Women's History, 500-1750
Available in 2012
|Callaghan Campus||Semester 2|
Previously offered in 2009, 2007
Aims to introduce students to the rich scholarly literature about the histories of women from the medieval to the modern period. It provides a chronological and thematic survey of the field from medieval times to the early Industrial Revolution. Topics will be drawn from global sources and include studies of women's lives from childhood to old age.
At the conclusion of this course, students will have knowledge of themes and topics in women's history from the medieval to the modern periods, be familiar with methodologies appropriate to the study of women's history and gender studies, appreciate the range of influences which impact on women in many social, historical and cultural contexts, and will have developed advanced research, writing and information literacy skills relevant to history, building on the foundation laid in first-year courses.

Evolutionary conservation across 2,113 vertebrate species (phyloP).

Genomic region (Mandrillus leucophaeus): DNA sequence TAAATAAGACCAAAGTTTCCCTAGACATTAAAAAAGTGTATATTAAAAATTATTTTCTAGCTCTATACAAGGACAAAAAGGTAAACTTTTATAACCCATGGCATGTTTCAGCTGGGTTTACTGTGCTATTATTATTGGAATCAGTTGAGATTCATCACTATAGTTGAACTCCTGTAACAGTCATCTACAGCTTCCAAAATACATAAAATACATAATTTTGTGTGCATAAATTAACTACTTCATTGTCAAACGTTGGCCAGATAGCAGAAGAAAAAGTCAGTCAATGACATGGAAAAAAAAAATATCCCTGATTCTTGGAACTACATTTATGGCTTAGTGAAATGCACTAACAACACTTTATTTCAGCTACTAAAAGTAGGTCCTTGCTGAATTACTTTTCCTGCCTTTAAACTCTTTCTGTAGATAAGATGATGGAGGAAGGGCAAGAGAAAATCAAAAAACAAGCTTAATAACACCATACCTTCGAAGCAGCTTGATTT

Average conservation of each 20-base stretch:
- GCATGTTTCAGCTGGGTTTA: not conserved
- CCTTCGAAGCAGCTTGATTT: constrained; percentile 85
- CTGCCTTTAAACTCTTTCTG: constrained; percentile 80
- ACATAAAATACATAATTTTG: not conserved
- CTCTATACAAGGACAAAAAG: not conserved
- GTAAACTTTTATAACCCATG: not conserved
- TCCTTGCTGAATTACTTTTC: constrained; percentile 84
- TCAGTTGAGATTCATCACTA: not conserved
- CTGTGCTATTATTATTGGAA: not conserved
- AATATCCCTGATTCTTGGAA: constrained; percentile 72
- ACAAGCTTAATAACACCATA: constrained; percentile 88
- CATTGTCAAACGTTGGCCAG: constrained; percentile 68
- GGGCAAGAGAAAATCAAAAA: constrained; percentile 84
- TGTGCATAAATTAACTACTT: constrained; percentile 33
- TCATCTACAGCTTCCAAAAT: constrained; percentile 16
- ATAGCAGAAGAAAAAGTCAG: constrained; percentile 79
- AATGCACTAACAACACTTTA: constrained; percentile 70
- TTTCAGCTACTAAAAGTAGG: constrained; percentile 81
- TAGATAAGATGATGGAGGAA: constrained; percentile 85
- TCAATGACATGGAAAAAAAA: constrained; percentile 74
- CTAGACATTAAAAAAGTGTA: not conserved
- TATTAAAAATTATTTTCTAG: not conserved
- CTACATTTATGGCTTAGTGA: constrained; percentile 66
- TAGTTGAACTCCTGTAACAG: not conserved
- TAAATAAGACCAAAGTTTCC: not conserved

This course examines women's experiences over time in such realms as family, work, religion, politics, war and culture. It may specifically examine women in the medieval church, scholarly women, the aristocratic lady and courtly love, prostitutes, mystics and heretics, children, witches and the witch hunts, sexuality, fertility, marriage practices and the family. Topics will be drawn from global sources, for example, from Europe, India, Japan and China. The course explores feminist methodologies and gender analysis as a tool for historians.
20 units in History at 1000 level or equivalent.
Modes of Delivery
Lecture: for 1 hour(s) per Week for Full Term
Tutorial: for 1 hour(s) per Week for Full Term